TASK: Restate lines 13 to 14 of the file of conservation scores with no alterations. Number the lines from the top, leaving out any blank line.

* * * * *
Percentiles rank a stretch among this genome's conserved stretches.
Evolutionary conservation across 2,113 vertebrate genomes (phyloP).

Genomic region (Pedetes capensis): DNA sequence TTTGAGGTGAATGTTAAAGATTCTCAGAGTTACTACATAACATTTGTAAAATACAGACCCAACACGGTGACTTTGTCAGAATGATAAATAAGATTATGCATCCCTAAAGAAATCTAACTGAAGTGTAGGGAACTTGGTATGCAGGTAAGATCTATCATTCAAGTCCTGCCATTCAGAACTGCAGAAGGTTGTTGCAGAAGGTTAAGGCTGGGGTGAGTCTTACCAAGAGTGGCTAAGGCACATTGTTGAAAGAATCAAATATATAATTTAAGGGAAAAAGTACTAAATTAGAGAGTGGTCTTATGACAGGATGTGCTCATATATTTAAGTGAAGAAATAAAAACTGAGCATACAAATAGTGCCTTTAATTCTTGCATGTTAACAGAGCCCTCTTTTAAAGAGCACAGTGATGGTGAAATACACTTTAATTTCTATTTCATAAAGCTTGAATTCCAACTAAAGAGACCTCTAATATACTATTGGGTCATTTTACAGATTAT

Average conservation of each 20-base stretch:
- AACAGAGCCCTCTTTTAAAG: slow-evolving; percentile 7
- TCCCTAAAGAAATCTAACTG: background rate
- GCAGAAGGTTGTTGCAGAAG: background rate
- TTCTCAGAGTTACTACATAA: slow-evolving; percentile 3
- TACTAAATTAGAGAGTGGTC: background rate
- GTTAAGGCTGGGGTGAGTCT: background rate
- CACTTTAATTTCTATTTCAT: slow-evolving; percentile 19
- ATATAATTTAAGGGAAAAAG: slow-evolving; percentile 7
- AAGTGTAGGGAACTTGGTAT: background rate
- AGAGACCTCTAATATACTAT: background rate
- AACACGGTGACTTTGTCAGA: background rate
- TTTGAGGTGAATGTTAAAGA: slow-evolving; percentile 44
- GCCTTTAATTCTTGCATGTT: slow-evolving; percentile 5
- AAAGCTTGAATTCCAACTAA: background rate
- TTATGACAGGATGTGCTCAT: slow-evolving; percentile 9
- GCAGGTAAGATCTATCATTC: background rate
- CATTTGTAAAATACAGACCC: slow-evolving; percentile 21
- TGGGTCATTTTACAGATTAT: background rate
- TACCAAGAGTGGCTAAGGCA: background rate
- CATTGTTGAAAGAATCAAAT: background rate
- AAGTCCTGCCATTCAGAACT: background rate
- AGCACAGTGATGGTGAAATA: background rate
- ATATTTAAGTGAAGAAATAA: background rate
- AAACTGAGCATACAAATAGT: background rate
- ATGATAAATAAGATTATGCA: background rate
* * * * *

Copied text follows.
- AAGTGTAGGGAACTTGGTAT: background rate
- AGAGACCTCTAATATACTAT: background rate